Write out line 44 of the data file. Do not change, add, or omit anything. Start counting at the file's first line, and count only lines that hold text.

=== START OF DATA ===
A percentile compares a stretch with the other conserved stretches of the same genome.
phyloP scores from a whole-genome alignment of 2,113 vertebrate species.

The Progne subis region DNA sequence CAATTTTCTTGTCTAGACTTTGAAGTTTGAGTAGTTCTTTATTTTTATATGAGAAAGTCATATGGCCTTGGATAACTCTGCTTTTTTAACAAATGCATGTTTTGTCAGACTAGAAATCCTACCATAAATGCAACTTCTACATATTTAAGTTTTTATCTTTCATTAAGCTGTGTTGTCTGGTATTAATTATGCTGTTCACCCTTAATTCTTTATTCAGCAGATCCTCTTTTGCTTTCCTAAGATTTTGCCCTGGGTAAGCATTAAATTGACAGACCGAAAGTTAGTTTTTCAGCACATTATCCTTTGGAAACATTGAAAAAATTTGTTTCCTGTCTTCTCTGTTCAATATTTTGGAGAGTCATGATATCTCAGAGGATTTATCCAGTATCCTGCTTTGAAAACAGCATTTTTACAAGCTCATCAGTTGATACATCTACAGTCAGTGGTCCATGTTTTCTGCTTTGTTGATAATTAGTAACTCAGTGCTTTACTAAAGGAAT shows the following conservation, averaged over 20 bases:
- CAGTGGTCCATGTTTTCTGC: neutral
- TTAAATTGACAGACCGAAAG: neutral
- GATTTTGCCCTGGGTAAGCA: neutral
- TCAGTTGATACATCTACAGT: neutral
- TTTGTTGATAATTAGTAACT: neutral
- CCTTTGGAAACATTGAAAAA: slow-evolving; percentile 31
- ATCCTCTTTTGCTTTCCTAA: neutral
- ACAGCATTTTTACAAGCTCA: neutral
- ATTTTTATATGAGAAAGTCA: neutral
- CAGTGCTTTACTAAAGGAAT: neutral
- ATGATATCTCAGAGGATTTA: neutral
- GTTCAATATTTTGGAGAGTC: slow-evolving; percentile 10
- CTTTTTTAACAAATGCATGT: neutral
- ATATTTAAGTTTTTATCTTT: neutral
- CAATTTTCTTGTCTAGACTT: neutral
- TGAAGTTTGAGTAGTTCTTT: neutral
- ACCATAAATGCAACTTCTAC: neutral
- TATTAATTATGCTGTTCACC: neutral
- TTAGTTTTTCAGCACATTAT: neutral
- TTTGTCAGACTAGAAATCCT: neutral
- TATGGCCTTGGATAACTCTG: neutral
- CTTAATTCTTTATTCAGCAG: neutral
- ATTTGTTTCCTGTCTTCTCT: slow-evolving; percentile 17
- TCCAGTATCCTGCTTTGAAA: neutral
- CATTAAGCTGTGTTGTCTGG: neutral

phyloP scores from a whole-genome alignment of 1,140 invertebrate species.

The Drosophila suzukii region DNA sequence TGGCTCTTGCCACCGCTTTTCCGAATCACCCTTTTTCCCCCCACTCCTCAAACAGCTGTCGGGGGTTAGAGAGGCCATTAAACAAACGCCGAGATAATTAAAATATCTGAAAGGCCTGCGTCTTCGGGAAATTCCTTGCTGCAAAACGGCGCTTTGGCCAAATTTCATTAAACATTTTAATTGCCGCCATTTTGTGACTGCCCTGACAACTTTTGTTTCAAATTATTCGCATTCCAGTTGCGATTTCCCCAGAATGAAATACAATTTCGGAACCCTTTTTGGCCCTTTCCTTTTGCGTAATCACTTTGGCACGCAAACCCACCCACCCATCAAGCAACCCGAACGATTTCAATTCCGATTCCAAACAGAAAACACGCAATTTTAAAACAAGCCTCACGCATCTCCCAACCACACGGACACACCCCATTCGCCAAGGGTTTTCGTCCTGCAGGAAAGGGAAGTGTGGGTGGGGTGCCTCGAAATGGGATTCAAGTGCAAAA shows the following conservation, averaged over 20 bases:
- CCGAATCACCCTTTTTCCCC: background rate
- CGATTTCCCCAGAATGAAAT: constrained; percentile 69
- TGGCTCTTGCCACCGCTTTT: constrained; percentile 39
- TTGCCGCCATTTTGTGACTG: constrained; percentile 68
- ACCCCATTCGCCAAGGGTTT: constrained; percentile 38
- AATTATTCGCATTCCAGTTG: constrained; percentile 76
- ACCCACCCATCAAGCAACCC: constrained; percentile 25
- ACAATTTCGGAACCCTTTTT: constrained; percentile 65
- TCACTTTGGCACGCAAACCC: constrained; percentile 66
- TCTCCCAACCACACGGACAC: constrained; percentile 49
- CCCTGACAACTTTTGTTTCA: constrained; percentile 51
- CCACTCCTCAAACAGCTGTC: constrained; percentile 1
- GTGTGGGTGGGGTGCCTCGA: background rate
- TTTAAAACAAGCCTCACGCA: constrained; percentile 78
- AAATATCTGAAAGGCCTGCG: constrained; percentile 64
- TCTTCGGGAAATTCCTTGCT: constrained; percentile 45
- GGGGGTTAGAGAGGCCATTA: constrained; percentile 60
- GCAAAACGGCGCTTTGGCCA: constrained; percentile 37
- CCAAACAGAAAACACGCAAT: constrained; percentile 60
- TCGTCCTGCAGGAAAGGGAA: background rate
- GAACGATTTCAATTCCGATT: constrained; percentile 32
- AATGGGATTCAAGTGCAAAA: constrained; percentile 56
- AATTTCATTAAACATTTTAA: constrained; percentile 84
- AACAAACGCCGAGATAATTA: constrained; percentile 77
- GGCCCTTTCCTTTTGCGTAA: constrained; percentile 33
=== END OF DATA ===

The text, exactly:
- TTTAAAACAAGCCTCACGCA: constrained; percentile 78